In her will, Mrs. Florence Pearson impliedly expressed a wish to have her ashes and those of her late husband scattered off Beachy Head. To this end the petitioner, as Mrs. Pearson's executor, applied for permission to have Mr. Pearson's ashes exhumed from the Robin Hood Cemetery. The Chancellor did not find any sufficient exceptional reason to justify him granting a faculty.

The petitioner requested permission to exhume the cremated remains of her late husband from the churchyard at Aby and reinter them in the cemetery in Horncastle. The reasons she gave for wanting to move her father's remains were: (1) the access to the churchyard was over a field, which was difficult in wet weather; (2) rabbits had burrowed under her father's grave; (3) she wished her father's ashes to be moved to a cemetery nearer to her, which would make it easier for her family to visit the grave; and (4) she felt that her late husband was 'alone' in the churchyard at Aby. Applying the principles in Re Blagdon Cemetery [2002], the Chancellor did not find any special reasons to justify him granting a faculty.

The Chancellor found special reasons to authorise the exhumation from a cemetery of the cremated remains of a Chinese national, and re-interment in another cemetery, where an area of graves was reserved for members of the Chinese community, though the remains were not to go in a family grave as such: "If my decision were otherwise, the Chinese Christian Church might well feel deeply aggrieved that exhumations may be allowed for non-Chinese Christians for burial in family surroundings (albeit in one grave) while for cultural reasons that possibility is denied to their own community." The judgment contains a detailed discussion of the decisions of the appellate courts and the rule of precedent.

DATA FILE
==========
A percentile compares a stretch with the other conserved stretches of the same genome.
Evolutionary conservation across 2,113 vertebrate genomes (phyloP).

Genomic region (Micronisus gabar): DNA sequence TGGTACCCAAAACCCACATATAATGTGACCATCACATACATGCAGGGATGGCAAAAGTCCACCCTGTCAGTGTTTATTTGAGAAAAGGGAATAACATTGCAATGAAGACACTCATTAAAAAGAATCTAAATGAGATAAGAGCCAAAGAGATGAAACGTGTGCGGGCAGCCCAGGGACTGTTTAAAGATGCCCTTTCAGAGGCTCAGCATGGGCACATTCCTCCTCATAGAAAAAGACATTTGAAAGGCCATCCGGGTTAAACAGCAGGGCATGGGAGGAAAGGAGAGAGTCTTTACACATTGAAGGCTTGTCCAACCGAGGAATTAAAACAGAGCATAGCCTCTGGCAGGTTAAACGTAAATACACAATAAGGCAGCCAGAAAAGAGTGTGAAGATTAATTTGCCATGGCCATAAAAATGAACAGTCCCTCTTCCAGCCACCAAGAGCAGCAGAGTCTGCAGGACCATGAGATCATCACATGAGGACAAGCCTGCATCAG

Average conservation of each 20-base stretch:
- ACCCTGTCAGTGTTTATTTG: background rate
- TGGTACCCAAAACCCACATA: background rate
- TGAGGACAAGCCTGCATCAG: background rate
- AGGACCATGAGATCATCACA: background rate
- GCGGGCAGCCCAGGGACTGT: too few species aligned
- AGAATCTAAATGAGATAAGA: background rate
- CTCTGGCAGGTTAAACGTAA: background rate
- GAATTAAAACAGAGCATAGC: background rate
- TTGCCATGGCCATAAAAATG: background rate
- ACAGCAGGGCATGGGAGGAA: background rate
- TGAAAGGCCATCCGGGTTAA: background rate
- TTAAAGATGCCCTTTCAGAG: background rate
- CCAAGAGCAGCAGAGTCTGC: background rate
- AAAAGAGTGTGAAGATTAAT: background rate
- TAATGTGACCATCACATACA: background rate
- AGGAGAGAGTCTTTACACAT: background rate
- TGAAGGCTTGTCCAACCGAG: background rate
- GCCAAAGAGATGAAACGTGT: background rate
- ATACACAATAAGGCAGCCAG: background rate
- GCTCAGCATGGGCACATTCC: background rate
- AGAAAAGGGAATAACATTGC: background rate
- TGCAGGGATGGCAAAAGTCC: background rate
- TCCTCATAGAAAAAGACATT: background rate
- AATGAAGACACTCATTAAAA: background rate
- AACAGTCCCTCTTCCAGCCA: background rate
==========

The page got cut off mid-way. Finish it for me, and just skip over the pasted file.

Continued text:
The Chancellor refused to grant a faculty to allow the remains of the petitioner's father to be exhumed and reinterred in another cemetery with the remains of the petitioner's mother: "A wish (however understandable) to reverse a decision made several years ago, which although regretted since was perfectly valid at the time it was made, is not sufficient, in my judgment, for these purposes.

Faculty granted for exhumation. Principles in Re Blagdon Cemetery [2002] considered and special circumstances found.

The petitioner's mother's ashes had been interred in the South London Cemetery in 1993. The intention of the family at that time had been that the interment would be temporary, until the petitioner's father died, when the remains of both parents would be buried together. They had not been informed that the interment had been into consecrated ground, and that a faculty would be needed to authorise the removal of the petitioner's mother's remains at a later date. Before he died, the petitioner's father expressed a wish to be buried, rather than cremated. The petitioner wished to have her mother's ashes exhumed and interred with her father's body in Epsom Cemetery. The Chancellor decided that a mistake had been made and that he should authorise the exhumation and reinterment as requested. He did not insist that the ashes should be reinterred in consecrated ground.